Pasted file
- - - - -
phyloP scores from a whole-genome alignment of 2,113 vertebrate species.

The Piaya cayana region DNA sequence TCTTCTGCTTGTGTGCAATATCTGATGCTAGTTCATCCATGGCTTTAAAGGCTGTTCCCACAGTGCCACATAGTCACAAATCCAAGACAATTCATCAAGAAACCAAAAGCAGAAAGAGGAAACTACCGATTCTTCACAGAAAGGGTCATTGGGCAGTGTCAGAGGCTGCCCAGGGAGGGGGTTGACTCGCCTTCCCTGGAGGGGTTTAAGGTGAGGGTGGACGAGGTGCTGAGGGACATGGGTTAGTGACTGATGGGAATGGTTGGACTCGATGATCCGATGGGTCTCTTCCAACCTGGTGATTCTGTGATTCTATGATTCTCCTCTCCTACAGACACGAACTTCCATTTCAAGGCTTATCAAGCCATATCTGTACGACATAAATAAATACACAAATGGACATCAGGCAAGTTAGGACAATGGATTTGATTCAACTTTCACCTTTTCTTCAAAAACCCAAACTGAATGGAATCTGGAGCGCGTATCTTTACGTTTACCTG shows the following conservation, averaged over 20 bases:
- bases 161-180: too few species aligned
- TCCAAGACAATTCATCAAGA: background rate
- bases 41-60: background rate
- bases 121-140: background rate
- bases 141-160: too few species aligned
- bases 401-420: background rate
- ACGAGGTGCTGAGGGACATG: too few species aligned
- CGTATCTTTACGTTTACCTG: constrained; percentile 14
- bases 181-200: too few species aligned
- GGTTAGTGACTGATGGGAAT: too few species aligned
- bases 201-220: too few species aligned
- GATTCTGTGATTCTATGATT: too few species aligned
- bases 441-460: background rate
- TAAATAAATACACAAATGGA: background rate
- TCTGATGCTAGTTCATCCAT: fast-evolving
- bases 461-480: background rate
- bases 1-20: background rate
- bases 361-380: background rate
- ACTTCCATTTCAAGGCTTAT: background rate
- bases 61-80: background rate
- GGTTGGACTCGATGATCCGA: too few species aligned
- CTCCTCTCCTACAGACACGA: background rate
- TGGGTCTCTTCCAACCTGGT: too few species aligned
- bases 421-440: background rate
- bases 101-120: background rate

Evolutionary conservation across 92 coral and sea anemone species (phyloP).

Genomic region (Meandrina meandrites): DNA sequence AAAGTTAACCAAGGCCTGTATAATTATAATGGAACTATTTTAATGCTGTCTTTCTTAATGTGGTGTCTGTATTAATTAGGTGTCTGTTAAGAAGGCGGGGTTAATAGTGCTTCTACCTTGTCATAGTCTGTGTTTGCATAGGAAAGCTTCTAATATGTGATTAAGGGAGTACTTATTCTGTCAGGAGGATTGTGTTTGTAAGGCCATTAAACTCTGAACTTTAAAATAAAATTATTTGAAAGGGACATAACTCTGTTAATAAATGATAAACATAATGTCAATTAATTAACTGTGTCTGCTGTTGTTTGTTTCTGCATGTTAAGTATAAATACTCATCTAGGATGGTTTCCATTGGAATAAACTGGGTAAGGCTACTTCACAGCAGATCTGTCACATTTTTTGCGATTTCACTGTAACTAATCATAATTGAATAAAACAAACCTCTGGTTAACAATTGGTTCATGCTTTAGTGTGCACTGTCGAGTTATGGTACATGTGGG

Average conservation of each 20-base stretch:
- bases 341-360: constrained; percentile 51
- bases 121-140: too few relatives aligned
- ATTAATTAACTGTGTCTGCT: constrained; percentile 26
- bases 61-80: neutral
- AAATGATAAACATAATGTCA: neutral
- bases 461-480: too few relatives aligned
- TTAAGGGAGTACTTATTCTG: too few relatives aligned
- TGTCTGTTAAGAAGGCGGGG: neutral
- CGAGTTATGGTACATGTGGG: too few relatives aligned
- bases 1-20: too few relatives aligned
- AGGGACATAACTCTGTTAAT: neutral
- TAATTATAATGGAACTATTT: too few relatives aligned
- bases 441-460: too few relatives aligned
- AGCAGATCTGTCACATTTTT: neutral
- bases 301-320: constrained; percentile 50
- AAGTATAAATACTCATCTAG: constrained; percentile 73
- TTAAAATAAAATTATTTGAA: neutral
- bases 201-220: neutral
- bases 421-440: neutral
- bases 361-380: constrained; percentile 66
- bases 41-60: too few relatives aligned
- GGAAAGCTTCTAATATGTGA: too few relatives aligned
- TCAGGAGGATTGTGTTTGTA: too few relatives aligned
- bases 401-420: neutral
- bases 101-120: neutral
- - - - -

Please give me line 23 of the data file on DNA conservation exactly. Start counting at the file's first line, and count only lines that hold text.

- GGTTGGACTCGATGATCCGA: too few species aligned